7 thoughts on “Garlic is an antiseptic

  1. And garlic keeps the vampires away – although I think throwing out that factoid is somewhat missing the point of the post. Hee hee. I started out in historical romance. Besides not having the voice for the genre, I also found that I fell into the broad groups of pulling deer out of my ear (an expression I’d not heard before, BTW) Anyway, one of the reasons I moved to fantasy was because, like a moron, I thought, “Hey, no research here. I can just make up stuff.” NOT! While research is generally not a huge deal in fantasy (in my experience), there are always subjects we need to look more closely into. For me, for example, I needed info on glassmaking, basket making, cooking a pig in the ground, and superconductors. Not to mention, looking up stuff on close quarter combat, Japanese weapons, and dragons. For me, the trick is including enough research to make your characters, setting, whatever sound like/look like an expert without showing off all that wonderful new knowledge by doing the dreaded Info Dump. And for those who don’t like research, take heart. Sometimes you really find out some cool things. I mean, really, who knew garlic was an antiseptic?

    1. I was hoping you’d weigh in on the fantasy genre, Lorinda, on everything you’ve had to look up, be familiar with, etc. Your attention to detail is one of the things I love about your fantasy novels.

      And you’re right: We need just enough detail to set the stage, make the plot believable, enhance the characters. I love the full immersion of doing research because it gives me so many tidbits at my disposal to slot into the story where they will do the most good.

      We don’t need full paragraphs that sound like they’ve been lifted from a PhD dissertation. Judiciously-placed tidbits are more than enough; readers learn as much from context as from the actual words, and the layers of detail build a more complete picture than we might think.

  2. I’m good with secondary research. Internet searches are fun, and yes, I have on occasion lost a few hours to the inter-web, but for the most part, I can focus on what I want to know and then move on.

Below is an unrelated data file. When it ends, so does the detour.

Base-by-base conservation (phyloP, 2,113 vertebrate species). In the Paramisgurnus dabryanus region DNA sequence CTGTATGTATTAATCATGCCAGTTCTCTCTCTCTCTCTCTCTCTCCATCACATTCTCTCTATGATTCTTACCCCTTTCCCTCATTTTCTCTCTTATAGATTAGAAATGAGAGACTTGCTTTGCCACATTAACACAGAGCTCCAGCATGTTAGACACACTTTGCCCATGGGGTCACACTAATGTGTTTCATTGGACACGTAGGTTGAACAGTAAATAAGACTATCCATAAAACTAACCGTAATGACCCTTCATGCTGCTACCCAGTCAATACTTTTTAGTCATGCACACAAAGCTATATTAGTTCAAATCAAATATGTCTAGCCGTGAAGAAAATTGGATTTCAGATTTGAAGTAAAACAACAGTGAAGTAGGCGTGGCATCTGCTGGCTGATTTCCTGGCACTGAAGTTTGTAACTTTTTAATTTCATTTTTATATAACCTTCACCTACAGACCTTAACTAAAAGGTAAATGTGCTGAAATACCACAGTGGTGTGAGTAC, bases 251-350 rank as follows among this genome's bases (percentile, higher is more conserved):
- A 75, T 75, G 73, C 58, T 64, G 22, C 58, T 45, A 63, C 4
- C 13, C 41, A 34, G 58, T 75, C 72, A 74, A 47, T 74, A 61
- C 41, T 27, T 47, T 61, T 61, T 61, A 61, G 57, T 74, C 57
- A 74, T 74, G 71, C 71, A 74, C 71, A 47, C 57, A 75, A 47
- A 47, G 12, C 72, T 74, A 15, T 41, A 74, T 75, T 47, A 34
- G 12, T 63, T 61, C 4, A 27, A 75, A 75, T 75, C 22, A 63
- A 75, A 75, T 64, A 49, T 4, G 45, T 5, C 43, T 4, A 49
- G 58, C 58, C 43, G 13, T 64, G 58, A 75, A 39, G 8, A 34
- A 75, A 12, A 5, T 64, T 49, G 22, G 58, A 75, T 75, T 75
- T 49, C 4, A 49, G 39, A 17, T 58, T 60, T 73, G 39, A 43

My issue is with the primary, particularly interviews. I have confidence issues which make it difficult for me to approach a stranger and ask questions about their profession, hence the huge holes in my legal info. I’d like to sit down one-on-one with a police officer, a lawyer and a victim of domestic abuse, but my concern is that what I wish to know and why I wish to know it don’t feel like valid uses of THEIR time, and at this point in my “career” I can’t justify paying someone for their time.

    I did find out that someone I know once suffered a devestating burn, but the scarring is very minimal now. Since the hero of my third book has a burn scar that deeply affects his outlook, I asked this fella some questions, but again, I felt a little iffy, asking such personal questions about a negative experience in his life. Of course, he was very generous with his answers. Hopefully, the next time such an opportunity presents, I’ll remember how well it went in this case and tackle more “primary” research!

    1. Yeah, I hear you. I’m just glad RWA has at its disposal a lot of professional resources, like classes for writers taught by cops and ex-FBI agents and folks like that.

      But it’s far more difficult to walk up to someone and ask, “So, what’s it like having three arms?”

      One option might be to approach the topic indirectly, like phoning a support group leader or the public relations arm of a women’s shelter or some such. If they can’t help with information themselves, they might be able to make referrals to people who can.

      For police officers, many police departments have a public relations desk; check their website to see about a ride-along. (And yes, I cold-called the Coast Guard for Without A Trace. I had a lovely chat with an ensign about her training and her work.)

  3. For the most part, research needs to be 2nd freeware for me. If I stop writing and open the Internet everytime a qurstion comes up, it kills forward progress. XXX as a place holder shows up a lot in 1st draft. Hopefully, by the end of second draft they should all be gone.

    1. That’s a great approach, Terri.

      Unfortunately for me, so much of what I’m writing is predicated on getting the dang setting/plot points/characters right that I can’t wait until 2nd draft on very much. 🙁

  4. Geeze – freeware somehow replaced first draft. I’ll never understand the working of autocorrect!